Ricky Martin Defends The Assassination of Gianni Versace
TV show will be respectful, he told Versace's longtime partner
By Newser Editors and Wire Services
Posted Aug 10, 2017 12:54 PM CDT
Updated Aug 10, 2017 1:05 PM CDT
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Ricky Martin, left, answers a reporter's question as fellow cast members Darren Criss, center, and Edgar Ramirez look on during a press tour on Wednesday in Los Angeles.   (Chris Pizzello)
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(Newser) – Ricky Martin said he reassured Gianni Versace's longtime partner, Antonio D'Amico, that the pair will be treated respectfully in a TV drama about Versace's 1997 murder, the AP reports. "I'll make sure people fall in love with your relationship with Gianni," Martin, who plays D'Amico in FX's The Assassination of Gianni Versace: American Crime Story, recounted telling him. Martin said he spoke by phone Wednesday to D'Amico after he had publicly criticized the series for what he called inaccuracies. It's in production and set to air in January. Executive producer Ryan Murphy, taking part in a panel discussion Wednesday, said D'Amico may have been judging the project based on a paparazzi photo snapped during filming outside Versace's Miami Beach mansion. It's where the famed fashion designer was shot by serial killer Andrew Cunanan.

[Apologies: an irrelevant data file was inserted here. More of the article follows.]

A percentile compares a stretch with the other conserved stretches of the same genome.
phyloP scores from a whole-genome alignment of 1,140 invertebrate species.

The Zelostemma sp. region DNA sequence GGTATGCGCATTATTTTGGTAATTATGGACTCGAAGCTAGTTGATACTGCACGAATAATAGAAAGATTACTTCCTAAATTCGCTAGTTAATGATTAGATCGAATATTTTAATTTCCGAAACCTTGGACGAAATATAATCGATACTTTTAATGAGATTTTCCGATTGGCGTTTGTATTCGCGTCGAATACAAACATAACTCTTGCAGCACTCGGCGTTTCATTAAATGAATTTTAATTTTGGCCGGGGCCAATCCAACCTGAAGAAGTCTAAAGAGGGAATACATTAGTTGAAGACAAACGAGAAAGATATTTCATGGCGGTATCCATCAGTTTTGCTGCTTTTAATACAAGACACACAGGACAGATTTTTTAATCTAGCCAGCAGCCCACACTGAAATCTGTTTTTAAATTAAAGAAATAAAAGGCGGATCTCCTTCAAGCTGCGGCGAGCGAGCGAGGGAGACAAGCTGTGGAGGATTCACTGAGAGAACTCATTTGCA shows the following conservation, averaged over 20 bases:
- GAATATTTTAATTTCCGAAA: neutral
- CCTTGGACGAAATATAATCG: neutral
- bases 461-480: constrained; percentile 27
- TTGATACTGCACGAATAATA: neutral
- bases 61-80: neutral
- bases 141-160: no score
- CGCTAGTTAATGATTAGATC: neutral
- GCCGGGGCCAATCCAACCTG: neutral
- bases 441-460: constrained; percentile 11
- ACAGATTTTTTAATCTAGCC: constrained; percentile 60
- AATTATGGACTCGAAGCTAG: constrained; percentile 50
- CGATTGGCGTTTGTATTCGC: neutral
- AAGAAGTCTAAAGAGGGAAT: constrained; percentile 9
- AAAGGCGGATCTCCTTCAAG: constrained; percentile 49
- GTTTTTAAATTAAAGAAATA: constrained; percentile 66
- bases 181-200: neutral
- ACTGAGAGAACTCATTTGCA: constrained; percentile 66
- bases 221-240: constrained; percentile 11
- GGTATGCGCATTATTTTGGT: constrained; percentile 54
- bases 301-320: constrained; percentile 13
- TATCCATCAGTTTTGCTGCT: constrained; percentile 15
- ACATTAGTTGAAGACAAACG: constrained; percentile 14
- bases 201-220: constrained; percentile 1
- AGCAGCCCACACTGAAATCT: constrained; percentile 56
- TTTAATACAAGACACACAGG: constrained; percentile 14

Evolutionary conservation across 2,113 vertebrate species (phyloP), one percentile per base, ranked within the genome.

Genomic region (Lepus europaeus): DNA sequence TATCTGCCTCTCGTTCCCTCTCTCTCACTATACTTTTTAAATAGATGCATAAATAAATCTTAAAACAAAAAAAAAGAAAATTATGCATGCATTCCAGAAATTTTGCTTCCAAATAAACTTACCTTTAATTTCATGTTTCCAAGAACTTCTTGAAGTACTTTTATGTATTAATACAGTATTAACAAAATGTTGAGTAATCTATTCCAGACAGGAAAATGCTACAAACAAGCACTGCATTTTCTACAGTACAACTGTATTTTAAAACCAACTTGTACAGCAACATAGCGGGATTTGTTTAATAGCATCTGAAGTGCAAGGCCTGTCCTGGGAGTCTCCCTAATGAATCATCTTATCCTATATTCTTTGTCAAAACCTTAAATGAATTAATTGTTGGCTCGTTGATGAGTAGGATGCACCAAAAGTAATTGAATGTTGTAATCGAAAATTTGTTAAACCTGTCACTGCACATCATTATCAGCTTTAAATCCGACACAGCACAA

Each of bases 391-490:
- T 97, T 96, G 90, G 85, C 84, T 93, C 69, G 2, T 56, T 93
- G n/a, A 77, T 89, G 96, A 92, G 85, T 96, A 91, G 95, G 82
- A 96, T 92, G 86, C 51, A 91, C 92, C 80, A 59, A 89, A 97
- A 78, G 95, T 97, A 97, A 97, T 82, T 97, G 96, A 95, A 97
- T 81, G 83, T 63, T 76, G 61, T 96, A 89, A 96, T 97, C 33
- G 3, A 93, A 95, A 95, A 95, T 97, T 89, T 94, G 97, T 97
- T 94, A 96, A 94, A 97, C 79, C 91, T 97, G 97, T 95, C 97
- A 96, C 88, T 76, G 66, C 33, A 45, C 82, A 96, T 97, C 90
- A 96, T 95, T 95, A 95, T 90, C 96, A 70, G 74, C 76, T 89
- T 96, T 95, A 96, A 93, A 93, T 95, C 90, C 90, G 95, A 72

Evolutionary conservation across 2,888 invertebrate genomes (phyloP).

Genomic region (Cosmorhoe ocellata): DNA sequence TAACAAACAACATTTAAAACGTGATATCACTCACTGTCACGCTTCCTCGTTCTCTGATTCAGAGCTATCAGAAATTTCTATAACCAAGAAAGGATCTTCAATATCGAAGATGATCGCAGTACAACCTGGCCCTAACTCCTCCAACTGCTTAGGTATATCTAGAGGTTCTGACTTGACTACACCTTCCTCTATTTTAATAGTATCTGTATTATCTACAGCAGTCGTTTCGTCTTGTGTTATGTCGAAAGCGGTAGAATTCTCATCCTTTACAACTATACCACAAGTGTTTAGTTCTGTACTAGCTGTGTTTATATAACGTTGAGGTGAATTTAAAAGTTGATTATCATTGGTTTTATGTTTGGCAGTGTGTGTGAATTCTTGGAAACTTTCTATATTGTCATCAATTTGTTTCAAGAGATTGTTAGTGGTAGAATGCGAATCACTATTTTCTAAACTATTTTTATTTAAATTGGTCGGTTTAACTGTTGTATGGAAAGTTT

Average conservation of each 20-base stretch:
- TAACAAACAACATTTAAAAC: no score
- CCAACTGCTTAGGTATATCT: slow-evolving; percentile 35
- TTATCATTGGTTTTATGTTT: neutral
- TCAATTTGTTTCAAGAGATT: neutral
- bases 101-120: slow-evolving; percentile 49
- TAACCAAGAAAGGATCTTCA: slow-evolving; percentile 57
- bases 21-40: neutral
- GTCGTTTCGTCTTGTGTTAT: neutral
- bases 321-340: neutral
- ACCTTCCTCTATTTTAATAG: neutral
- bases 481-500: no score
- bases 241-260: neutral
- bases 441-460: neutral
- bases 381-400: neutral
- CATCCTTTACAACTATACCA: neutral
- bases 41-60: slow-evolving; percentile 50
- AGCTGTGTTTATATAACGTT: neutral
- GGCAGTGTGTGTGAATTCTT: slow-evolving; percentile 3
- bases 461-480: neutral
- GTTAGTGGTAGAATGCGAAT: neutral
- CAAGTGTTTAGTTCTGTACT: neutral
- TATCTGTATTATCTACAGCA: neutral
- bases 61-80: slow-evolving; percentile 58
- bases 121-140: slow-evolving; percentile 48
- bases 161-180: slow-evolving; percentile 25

But Murphy said the series is a drama and not a documentary, adding, "You have to be respectful but make it your own." It's part of his American Crime Story anthology that began with the Emmy-winning The People v. OJ Simpson. The reference to "assassination" in the title is deliberate, Murphy said. The word has a political overtone that indicates killing to make a point, "and that's exactly what Andrew Cunanan did," he said of the man believed to have killed at least four others before Versace. Cunanan committed suicide about a week later as police tracked him. Cunanan was targeting gay men, and Versace was among the rare celebrities who dared to be open about their sexuality in a more repressive time, Murphy said. That motivation and law enforcement's failure to stop the murders, which Murphy blamed on homophobia, were chief reasons he decided to make the series.

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